Finally, we were once again outshot by nearly 10, including a 15-4 second period.

This is a new segment of my post for players who I shall scorn until I see some noted improvement. (Viewers of the Colbert Report should be familiar)

Rick Nash for outright missing a golden opportunity. While Nash was standing next to San Jose's goal, a shot was deflected by Toskala, flying right by Nash, who had a wide open net for what seemed like several seconds. Nash was clearly looking the other way.

Adam Foote for not doing more about Cheechoo's goal. Even though the jackets were down in a 4 on 3 situation, the play that put the puck in the net was textbook. A cross-slot pass to Cheechoo who was waiting at the back door. As a veteran defenseman, there is no excuse for not seeing this play the whole way in. Foote stood there and watched the entire play while hardly moving from in front of the net.

Rostislav Klesla - Rosti, you're killing me. You're a solid player, but you were the only skater to be on-ice for all 3 goals. What's up?

San Jose Sharks 3, Columbus Blue Jackets 0

Jackets are now 2-4-1 with 5pts. Last place in the division. *Sigh*

Box Score

Tuesday, October 17, 2006

How long is it between hockey games again?

Last week I sat patiently waiting for the game last week in Minnesota. I almost didn't believe what I was seeing during the game. The Jackets dominated the first period, then fell flat of their faces to an embarassing first regulation loss to a score of 5-0. With the first loss also comes the loss of bragging rights, as the Jackets fall to third in the division and ninth in the conference.

The good news about the loss is that it is an 82 game season, and with the long season also comes the hard facts. The Blue Jackets are going to lose 25 games. That's right, flat out lose 25 games. They are also going to win around 30 games. It is those other 27 games that are going to make all of the difference.
In other Blue Jackets news, Coach Gallant was quoted in the columbus dispatch today, saying that this week, the practices are going to be a lot harder than the past. He doesn't know how else to keep the players in game shape with the two longest stretches without a game being back to back. Sergei Fedorov has also been skating with the team in a no contact jersey, but is hopeful to make his 2006-2007 debut on Friday vs. the Maple Leafs, in Toronto's second appearance in Nationwide Arena. The Jackets then travel to Pittsburgh on Saturday to take on Sidney Crosby and the Penguins. Look for Fredrick Norrena to make his first NHL start on saturday.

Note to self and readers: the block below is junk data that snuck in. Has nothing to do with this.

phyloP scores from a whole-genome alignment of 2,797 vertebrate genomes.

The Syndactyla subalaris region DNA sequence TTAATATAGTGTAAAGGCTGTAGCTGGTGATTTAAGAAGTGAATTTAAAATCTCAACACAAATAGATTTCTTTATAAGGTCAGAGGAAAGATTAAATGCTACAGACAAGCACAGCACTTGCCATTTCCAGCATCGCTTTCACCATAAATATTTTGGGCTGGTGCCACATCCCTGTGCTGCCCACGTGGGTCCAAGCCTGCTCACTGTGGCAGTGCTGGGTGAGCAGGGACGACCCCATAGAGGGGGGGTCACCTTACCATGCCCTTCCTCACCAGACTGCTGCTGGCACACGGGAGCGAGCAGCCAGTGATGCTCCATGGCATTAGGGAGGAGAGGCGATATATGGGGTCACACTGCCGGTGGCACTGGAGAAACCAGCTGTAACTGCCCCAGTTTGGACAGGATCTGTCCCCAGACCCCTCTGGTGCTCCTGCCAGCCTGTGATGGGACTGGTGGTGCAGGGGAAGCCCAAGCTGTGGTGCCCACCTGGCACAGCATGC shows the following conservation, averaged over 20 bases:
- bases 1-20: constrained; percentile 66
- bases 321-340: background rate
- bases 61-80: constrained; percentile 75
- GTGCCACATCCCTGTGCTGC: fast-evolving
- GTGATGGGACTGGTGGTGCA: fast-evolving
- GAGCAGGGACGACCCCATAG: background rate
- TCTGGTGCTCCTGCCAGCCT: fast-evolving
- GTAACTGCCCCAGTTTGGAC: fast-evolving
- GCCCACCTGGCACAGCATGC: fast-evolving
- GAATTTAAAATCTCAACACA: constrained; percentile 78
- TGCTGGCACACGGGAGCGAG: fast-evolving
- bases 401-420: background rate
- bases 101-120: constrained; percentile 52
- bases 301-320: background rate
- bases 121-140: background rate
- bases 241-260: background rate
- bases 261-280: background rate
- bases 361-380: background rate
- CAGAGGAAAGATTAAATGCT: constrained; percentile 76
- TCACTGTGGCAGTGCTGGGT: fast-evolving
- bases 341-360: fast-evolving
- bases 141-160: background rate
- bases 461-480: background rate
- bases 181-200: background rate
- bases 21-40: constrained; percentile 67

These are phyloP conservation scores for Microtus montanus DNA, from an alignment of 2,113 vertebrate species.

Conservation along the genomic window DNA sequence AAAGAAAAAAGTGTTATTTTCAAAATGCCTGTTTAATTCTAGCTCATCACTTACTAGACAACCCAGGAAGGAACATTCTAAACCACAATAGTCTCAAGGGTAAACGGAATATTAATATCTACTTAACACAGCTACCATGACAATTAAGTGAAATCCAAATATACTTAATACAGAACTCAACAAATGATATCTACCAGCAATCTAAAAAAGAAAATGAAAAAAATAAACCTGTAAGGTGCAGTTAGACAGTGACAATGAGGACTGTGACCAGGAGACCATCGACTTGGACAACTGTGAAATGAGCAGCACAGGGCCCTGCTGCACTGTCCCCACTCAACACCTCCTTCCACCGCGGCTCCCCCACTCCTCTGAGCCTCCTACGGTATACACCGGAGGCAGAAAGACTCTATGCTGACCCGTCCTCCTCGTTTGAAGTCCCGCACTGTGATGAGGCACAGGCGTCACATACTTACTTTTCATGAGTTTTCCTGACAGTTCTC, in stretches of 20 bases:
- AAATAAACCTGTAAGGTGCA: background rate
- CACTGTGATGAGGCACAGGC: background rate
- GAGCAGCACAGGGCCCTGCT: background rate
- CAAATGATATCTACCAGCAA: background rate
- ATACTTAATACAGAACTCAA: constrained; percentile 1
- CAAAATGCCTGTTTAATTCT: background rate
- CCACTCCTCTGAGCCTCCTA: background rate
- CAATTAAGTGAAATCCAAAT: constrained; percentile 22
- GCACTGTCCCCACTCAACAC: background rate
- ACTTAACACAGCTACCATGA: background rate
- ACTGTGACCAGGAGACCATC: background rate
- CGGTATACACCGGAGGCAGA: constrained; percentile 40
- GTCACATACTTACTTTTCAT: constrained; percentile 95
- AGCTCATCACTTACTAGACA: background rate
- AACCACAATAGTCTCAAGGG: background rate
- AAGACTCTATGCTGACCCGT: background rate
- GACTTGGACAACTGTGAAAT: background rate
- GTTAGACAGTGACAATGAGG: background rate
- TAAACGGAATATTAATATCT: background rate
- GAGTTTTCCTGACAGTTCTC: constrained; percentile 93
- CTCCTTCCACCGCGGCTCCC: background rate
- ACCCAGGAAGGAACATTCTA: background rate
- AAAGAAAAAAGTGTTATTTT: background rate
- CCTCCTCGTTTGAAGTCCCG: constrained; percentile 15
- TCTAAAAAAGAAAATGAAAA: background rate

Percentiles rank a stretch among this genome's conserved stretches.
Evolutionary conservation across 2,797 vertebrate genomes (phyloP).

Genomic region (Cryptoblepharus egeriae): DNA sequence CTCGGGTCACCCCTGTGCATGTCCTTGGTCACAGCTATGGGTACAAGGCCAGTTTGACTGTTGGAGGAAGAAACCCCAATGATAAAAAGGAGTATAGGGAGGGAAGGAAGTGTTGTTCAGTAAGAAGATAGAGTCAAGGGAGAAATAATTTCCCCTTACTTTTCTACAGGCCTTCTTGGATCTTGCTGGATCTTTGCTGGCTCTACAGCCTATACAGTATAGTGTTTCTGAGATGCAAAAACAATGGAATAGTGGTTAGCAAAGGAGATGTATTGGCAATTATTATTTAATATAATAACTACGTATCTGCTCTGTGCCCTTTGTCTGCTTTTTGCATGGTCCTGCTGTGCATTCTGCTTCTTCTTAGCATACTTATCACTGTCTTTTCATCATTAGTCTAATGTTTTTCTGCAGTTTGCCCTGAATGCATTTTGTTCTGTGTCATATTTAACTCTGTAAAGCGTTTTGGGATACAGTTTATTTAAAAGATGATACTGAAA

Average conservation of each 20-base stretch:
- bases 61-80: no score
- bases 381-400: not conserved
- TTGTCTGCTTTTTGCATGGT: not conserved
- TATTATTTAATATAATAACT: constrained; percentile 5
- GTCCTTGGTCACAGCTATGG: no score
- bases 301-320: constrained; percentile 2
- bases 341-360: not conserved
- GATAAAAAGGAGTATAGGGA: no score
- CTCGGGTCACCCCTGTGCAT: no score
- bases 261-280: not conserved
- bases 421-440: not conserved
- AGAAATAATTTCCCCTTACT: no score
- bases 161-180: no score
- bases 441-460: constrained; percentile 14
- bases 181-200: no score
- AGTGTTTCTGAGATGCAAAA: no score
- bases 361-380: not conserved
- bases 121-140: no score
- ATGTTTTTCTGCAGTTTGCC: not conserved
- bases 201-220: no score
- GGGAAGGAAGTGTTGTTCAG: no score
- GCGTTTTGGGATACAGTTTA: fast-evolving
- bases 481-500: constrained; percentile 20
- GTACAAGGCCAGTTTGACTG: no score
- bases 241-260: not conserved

Columbus Blue Jackets, 0 Minnesota Wild, 5
Box Score

Columbus Record: 2-1-1, 5 pts

Wednesday, October 11, 2006

Jody Shelley: The Enforcer ...but for how long?

Brian's post about Monday's game vs the Coyotes brought up an interesting topic: Jody Shelley. Good ole #45 has been with the Blue Jackets organization from the very beginning. As early as the inaugural 2000-2001 season, Shelley played 69 games for the Syracuse crunch and once for the Jackets. Since then he has been a staple on the Columbus roster, playing 50-80 games per season.

Jody Shelley is a role player, his title: the enforcer. Shelley is known for one thing and for one thing only- to establish a physical presence on the ice and defend his team from the roughest players on opposing teams. When an opponent tries to rough up one of Columbus' younger or more defenseless players, Shelley is the man who steps out on the ice like a bodyguard. A few checks into the boards usually fixes the problem, though a few more deliberate punches to the face are also in the repertoire.

It is well known that the NHL is attempting to "crack down" on fights by enforcing stricter penalties for instigators, and at the very least making quicker efforts to stop the punches before they're thrown. Without getting into the merits of on-ice fights in the NHL (we can do that another time), the crackdown on this scenario takes away the need for a physical player like Shelley.